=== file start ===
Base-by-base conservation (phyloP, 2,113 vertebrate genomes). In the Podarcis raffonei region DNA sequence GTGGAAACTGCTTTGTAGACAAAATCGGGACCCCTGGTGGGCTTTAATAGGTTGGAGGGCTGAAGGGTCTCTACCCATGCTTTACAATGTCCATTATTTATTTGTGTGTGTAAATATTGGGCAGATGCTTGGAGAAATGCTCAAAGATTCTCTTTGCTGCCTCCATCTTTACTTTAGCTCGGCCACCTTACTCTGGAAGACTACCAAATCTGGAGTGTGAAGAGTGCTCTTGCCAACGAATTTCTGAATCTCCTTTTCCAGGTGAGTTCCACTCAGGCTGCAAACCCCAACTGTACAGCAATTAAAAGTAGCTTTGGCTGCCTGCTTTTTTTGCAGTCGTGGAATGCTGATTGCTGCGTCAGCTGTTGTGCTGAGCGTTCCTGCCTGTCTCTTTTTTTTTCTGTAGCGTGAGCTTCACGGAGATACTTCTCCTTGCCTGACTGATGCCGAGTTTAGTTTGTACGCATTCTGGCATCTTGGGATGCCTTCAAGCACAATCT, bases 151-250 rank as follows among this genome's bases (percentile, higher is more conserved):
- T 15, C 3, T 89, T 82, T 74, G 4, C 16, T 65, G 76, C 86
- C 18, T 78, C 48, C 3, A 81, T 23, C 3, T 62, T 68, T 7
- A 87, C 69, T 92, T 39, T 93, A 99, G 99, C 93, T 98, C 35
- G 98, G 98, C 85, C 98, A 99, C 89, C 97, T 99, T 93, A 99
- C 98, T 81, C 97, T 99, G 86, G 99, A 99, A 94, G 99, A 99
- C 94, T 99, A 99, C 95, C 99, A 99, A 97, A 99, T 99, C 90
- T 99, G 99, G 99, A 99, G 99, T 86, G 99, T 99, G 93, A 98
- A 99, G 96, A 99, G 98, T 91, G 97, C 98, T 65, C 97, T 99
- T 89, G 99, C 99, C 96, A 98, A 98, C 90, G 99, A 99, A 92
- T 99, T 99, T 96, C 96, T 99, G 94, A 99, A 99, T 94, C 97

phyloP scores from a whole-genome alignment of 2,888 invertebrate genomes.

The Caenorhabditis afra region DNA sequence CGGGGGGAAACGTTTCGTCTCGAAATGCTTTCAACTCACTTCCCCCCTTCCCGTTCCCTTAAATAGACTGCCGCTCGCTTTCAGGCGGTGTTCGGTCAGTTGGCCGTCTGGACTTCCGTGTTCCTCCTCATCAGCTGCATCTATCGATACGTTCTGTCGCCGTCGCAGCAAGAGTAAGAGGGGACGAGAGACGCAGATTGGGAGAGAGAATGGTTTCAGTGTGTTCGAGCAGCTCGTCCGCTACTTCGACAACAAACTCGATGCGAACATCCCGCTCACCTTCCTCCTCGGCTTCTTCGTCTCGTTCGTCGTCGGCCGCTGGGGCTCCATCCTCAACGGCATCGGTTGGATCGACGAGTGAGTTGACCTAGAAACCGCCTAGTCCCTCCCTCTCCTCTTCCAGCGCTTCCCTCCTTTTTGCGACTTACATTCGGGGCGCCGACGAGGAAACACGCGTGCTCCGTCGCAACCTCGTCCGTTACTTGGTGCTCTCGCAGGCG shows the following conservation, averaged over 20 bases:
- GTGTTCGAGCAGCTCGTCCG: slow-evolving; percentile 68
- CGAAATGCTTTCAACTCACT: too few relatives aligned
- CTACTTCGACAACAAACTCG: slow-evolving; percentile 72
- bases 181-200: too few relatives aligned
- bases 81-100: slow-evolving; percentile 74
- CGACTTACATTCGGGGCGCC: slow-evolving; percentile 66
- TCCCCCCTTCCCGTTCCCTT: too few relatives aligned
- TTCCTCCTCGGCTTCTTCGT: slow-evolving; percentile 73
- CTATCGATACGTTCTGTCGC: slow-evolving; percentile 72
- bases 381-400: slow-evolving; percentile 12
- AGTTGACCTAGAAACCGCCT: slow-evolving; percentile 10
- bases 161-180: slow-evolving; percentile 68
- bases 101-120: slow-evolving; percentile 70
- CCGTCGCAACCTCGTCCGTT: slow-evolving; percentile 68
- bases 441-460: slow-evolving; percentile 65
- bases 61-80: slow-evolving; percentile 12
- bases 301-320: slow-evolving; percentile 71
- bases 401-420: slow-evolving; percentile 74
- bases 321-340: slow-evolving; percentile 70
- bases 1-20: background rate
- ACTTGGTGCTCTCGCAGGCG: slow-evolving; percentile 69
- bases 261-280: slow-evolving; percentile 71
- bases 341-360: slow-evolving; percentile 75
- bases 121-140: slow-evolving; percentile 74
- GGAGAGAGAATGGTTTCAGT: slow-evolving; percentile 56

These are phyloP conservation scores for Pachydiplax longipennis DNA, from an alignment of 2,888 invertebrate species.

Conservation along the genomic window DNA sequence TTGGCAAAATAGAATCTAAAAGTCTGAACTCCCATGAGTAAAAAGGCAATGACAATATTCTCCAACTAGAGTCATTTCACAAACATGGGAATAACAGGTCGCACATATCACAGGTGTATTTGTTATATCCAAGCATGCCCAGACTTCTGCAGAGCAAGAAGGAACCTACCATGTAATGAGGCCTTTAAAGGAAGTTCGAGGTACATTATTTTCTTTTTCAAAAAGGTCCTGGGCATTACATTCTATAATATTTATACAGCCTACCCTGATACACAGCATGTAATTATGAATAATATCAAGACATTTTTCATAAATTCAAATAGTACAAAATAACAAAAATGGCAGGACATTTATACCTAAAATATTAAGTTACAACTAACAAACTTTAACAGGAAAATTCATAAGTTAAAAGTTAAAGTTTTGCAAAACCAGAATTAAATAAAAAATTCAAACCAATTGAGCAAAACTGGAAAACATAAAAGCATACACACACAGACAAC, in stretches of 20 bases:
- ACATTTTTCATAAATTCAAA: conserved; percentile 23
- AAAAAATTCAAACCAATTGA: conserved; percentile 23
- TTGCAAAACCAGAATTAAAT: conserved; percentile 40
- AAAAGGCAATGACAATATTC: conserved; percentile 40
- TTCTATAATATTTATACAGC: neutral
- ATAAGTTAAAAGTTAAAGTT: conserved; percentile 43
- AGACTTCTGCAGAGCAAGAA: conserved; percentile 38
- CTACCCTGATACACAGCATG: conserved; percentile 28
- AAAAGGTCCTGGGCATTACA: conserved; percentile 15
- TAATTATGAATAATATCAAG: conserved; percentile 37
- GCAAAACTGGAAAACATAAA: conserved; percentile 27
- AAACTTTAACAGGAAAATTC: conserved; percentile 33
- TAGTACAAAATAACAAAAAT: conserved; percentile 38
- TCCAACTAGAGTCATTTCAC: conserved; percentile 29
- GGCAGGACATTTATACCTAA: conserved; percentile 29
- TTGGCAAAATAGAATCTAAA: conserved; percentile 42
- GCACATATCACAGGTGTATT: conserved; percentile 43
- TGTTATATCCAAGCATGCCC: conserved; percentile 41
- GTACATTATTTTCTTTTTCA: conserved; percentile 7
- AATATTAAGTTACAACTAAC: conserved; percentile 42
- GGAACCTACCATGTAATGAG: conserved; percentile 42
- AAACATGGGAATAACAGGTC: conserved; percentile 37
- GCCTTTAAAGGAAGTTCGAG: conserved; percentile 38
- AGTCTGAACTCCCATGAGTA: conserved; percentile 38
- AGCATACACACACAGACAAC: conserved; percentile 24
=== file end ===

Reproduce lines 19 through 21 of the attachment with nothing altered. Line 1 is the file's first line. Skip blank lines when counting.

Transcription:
- CGACTTACATTCGGGGCGCC: slow-evolving; percentile 66
- TCCCCCCTTCCCGTTCCCTT: too few relatives aligned
- TTCCTCCTCGGCTTCTTCGT: slow-evolving; percentile 73